In QED, the gauge transformation which acts upon a fermionic field $\psi$ is $$\psi'(x)= e^{i \alpha(x) Q}\psi(x)$$ where $Q$ is the charge operator. Most of the time it's just written as $$\psi'(x)= e^{-i \alpha(x)}\psi(x)$$ However, if the general solution of the Dirac equation is $$\psi(x) = \begin{pmatrix} u(x) \\ v(x) \end{pmatrix}$$ where $u$ is the vector with electron fields and $v$ with positron fields, then how can the second formula be true, if $Q u = + u$ and $Q v = -v$? In that case we would get $$Q \psi(x) = \begin{pmatrix} u(x) \\ -v(x) \end{pmatrix}\neq -\psi$$

  • $\begingroup$ what if either $u=0$ or $v=0$? $\endgroup$
    – Phoenix87
    Jan 19, 2015 at 23:51
  • $\begingroup$ I don't believe that's the case when you have the most general QED lagrangian $\endgroup$
    – user38680
    Jan 20, 2015 at 0:37
  • $\begingroup$ Can you give some reference? I have never seen a charge operator in the exponential... $\endgroup$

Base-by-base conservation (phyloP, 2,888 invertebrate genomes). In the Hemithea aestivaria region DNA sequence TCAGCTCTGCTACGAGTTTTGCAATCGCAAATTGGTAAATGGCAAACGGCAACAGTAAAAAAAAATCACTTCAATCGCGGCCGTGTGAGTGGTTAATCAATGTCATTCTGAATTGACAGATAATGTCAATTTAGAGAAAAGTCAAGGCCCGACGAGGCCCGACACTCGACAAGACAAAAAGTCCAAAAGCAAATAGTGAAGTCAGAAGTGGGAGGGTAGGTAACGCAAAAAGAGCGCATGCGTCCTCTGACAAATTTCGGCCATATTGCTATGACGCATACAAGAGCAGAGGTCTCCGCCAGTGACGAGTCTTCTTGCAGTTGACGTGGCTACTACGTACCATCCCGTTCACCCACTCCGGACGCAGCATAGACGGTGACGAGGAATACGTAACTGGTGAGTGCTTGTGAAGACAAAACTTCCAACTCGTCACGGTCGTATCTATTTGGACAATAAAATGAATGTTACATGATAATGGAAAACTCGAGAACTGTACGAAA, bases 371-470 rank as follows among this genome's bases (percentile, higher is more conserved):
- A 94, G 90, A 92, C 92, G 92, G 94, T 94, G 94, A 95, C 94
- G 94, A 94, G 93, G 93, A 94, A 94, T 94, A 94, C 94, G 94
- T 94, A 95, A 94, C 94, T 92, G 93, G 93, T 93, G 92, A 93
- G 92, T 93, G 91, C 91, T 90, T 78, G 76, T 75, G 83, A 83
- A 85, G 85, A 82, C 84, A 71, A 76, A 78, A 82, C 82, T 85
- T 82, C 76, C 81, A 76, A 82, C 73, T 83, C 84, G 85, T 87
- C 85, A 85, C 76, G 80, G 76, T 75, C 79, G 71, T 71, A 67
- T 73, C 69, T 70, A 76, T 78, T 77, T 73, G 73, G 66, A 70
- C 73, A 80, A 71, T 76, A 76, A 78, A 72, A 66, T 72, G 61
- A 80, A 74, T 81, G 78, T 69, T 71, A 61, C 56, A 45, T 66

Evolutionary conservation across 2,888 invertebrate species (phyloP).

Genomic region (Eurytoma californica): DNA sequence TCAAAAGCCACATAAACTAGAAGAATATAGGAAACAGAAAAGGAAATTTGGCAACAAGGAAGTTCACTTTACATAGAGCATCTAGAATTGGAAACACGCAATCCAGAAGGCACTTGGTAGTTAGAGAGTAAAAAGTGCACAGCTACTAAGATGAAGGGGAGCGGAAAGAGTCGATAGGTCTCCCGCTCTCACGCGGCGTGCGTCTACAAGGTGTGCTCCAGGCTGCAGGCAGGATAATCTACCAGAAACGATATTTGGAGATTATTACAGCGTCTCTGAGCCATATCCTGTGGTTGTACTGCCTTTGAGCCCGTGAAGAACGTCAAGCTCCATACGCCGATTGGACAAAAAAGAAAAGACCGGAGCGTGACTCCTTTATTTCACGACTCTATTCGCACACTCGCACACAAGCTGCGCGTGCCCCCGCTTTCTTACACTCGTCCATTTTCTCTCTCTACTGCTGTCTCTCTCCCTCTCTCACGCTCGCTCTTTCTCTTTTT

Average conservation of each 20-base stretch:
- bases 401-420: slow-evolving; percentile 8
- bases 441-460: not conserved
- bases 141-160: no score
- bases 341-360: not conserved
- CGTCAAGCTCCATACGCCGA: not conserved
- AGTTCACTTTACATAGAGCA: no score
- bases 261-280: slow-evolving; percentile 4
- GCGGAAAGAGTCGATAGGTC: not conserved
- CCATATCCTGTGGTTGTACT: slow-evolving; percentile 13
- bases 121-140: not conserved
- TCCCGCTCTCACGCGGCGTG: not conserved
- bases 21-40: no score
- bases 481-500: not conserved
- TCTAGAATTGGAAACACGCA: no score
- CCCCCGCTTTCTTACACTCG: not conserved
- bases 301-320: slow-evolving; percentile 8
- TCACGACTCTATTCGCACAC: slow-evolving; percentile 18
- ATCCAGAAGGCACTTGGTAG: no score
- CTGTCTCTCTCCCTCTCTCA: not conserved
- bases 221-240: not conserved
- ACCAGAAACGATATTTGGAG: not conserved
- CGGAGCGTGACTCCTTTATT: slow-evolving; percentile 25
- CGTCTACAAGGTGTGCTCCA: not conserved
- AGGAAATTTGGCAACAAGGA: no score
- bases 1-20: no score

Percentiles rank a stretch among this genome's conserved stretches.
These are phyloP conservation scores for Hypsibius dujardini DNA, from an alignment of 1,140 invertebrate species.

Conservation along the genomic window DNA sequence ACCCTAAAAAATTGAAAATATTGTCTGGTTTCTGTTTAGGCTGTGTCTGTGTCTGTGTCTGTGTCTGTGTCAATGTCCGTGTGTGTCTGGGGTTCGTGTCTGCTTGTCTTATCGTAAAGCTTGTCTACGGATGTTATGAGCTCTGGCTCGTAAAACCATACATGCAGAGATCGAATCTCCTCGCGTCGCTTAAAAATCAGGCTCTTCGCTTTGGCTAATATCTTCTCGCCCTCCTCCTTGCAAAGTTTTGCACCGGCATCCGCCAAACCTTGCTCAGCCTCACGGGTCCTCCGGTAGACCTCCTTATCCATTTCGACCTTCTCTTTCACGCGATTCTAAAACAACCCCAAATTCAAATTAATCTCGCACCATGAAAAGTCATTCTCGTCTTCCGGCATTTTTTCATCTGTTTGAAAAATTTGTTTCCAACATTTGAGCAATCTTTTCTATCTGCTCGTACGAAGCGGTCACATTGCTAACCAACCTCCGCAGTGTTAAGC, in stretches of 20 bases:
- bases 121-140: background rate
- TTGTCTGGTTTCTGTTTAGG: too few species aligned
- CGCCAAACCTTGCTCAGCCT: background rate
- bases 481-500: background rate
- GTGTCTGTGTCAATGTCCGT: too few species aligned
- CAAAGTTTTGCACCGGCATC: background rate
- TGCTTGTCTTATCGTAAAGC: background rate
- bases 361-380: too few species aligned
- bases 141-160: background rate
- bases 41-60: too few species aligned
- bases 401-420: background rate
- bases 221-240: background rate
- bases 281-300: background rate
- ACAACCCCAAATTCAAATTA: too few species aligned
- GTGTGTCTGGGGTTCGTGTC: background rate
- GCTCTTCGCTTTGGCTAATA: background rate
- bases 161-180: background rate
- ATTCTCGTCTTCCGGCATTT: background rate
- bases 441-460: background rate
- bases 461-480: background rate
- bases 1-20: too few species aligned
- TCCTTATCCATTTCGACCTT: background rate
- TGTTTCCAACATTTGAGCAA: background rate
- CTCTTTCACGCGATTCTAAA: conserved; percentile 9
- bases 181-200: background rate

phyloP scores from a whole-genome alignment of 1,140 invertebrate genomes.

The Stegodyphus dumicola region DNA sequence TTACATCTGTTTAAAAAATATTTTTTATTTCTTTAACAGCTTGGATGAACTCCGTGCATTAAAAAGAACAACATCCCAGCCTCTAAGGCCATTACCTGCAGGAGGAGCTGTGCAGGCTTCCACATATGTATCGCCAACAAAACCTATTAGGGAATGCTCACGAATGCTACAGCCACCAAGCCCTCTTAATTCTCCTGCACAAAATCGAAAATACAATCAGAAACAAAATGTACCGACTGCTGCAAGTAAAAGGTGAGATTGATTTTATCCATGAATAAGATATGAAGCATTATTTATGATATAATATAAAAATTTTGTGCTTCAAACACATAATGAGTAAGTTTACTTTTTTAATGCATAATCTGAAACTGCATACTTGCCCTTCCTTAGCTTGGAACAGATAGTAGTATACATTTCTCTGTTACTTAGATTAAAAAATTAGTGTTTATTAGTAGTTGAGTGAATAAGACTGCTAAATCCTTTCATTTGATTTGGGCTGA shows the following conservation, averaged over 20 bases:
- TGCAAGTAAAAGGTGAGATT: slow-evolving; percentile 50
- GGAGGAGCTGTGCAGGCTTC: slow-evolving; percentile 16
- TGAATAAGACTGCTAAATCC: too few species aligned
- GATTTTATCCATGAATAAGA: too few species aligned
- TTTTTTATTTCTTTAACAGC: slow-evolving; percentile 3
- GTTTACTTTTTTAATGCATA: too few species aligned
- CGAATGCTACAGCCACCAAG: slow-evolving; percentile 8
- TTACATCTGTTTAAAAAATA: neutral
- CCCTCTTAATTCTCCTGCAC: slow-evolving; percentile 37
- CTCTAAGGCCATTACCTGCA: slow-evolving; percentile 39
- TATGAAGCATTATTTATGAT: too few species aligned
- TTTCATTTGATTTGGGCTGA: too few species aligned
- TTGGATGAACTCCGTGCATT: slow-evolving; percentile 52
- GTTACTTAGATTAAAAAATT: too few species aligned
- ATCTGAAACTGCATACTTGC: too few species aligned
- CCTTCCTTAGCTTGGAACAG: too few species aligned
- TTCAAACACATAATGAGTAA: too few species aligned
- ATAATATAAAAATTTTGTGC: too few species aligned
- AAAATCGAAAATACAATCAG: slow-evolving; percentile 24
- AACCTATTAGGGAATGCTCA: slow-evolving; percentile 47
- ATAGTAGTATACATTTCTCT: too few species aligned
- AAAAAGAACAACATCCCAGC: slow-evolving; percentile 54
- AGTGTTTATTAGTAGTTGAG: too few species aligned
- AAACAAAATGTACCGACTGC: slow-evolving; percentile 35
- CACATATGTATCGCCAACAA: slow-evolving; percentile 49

– Rexcirus
    Jan 20, 2015 at 23:00
  • $\begingroup$ Halzen & Martin, "Quarks and leptons", formula (15.2) $\endgroup$
    – user38680
    Jan 21, 2015 at 12:04

1 Answer 1


The point is that a Dirac field isn't really a solution for an electron and positron but instead an electron and the conjugate of the positron. This means that the Dirac electron field does indeed obey, \begin{equation} e ^{ i \alpha (x) Q } \psi = e ^{ - i \alpha (x) } \psi \end{equation}

Such misconceptions are dissolved if one works in the Weyl representation. There the fundamental (2-component) fields which make the Lagrangian are, $ e _L , e _R ^c $ (where $ e _L $ is negatively charged and $ e _R ^c $ is positive). Then a Dirac fermion is, \begin{equation} \psi = \left( \begin{array}{c} e _L \\ ( e _R ^c ) ^\dagger \end{array} \right) \end{equation}


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